The Court also refused to credit the conclusion of the Plan’s expert witness that 5.0% could be a reasonable estimate of the expected returns of the Plan’s entire portfolio.  The Court was focused not on what an actuary might have done, but what the actuary actually did. Here, the Plan actuary did not look at the Plan’s entire portfolio to determine what a reasonable discount rate was.  The discount rate assumption was unreasonable because it did not give due regard to the Plan’s experience, and given the overall calculation contained no offsetting changes to blunt the impact of that assumption, was unreasonable in the aggregate as well.

Although the arbitrator ordered the NEA Plan to recalculate liability using the actuary’s 7.3% funding rate of return, the Court remanded the matter back to the arbitrator for reconsideration.  The Court noted that while in certain circumstances arbitrators have the authority to impose set remedies, in general arbitrators must defer to the reasonable assumptions made by plan actuaries, and must avoid substituting their own views for those of the actuaries.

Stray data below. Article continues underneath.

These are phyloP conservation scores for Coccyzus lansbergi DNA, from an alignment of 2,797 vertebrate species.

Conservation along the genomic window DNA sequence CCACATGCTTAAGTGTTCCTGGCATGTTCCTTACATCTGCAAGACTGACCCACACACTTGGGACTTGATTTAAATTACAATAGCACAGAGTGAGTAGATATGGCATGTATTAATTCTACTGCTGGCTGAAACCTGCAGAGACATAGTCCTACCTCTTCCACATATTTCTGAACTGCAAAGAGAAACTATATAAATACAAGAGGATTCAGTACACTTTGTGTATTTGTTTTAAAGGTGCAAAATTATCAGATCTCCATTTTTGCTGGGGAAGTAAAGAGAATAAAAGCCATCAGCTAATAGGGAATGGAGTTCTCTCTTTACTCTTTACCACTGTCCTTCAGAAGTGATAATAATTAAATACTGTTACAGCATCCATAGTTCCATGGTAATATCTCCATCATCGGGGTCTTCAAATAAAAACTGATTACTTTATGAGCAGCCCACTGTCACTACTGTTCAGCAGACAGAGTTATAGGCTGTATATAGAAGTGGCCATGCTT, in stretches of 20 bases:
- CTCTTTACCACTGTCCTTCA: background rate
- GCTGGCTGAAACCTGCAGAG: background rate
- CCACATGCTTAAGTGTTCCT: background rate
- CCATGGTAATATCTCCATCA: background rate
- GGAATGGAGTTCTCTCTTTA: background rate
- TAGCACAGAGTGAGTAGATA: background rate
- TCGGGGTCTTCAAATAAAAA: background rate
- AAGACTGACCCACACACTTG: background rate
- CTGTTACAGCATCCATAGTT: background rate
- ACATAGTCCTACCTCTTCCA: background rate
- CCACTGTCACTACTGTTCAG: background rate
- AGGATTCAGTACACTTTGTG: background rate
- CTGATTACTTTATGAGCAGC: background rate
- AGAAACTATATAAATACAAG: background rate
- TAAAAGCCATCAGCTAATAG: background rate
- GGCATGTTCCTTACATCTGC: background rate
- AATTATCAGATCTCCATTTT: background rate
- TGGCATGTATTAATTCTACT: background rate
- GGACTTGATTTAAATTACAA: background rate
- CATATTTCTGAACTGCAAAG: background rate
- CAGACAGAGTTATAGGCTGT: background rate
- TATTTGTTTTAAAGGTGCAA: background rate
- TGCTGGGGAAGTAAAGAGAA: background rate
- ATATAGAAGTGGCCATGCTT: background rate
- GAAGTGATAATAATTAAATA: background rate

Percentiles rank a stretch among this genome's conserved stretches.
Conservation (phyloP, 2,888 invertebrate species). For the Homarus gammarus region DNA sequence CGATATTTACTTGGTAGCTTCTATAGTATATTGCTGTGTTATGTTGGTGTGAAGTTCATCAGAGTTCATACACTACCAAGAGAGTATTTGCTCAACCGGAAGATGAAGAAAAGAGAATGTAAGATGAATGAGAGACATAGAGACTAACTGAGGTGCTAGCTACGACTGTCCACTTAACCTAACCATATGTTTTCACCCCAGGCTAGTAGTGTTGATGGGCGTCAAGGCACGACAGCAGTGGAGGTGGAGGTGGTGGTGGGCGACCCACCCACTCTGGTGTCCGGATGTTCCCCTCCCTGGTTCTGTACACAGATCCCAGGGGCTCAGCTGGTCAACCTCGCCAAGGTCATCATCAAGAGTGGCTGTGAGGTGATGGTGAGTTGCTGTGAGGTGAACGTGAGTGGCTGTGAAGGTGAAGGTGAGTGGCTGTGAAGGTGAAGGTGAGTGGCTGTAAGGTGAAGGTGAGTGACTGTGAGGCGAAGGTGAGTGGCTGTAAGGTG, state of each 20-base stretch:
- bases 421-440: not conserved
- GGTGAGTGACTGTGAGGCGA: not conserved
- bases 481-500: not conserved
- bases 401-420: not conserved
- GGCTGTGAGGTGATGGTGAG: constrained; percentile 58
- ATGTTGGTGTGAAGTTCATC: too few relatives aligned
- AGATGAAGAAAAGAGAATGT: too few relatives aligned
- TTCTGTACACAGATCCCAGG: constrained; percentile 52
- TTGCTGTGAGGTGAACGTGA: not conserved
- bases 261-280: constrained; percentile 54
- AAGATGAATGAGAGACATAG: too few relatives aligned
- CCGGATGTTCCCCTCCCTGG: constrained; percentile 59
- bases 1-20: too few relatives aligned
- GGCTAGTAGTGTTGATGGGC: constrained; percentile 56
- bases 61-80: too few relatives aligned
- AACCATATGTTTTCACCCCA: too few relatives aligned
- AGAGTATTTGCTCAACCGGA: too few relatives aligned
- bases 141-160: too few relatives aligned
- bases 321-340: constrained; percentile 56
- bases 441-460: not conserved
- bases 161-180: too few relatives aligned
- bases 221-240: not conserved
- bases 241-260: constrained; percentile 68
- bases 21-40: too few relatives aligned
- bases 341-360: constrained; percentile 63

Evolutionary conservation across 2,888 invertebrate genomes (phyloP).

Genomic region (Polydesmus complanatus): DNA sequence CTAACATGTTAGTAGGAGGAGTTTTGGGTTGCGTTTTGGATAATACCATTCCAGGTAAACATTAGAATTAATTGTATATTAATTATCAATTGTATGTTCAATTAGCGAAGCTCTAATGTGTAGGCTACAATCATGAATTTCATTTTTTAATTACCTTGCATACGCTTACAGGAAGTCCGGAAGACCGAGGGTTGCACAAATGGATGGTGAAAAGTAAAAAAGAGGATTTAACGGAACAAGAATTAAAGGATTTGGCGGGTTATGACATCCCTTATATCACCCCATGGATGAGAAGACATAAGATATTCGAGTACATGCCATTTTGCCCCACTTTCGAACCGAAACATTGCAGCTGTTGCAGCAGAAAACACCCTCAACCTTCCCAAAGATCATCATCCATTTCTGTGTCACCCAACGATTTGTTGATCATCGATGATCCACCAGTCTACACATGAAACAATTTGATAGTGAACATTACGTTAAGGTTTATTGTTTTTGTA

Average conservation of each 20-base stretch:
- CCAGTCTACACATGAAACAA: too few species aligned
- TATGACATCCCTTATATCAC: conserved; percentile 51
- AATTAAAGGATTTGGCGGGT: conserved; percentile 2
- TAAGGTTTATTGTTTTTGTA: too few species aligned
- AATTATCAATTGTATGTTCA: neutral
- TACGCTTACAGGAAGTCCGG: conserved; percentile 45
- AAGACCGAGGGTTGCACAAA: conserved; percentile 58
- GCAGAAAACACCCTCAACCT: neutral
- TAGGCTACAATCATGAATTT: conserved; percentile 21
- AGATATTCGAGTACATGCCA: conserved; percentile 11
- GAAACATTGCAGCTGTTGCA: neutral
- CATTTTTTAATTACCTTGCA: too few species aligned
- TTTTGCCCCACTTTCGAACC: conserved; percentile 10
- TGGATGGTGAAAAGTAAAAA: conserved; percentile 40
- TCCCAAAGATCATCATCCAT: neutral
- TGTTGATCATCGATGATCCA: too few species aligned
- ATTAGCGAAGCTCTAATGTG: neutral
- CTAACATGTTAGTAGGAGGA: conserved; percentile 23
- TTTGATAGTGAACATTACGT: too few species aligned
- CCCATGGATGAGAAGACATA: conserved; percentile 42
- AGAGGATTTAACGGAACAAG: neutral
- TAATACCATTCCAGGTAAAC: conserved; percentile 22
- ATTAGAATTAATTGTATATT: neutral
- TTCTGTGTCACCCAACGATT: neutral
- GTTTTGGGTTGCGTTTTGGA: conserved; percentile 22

Here, the arbitrator did not explain why setting a discount rate as opposed to a more open-ended remedy was appropriate.  On remand, and in light of the Court’s decision, if the arbitrator concludes it should give the actuary another opportunity to set a reasonable rate, it should do so.  If the arbitrator finds that the actuary really believed that a discount rate of 7.3% reflected the Plan’s anticipated experience, then the arbitrator should say so and could order that rate be used.

Yet again, the use of a discount rate assumption that is divorced from the actual expected investment returns of the majority of plan assets has been found to be unreasonable in the aggregate, and not the actuary’s best estimate.  While the pending PBGC regulations setting forth accepted discount rate methodologies—assuming they are adopted and withstand judicial scrutiny—may resolve this dispute for withdrawals going forward, litigation remains ongoing for those withdrawals that predate the ultimate adoption of the regulations.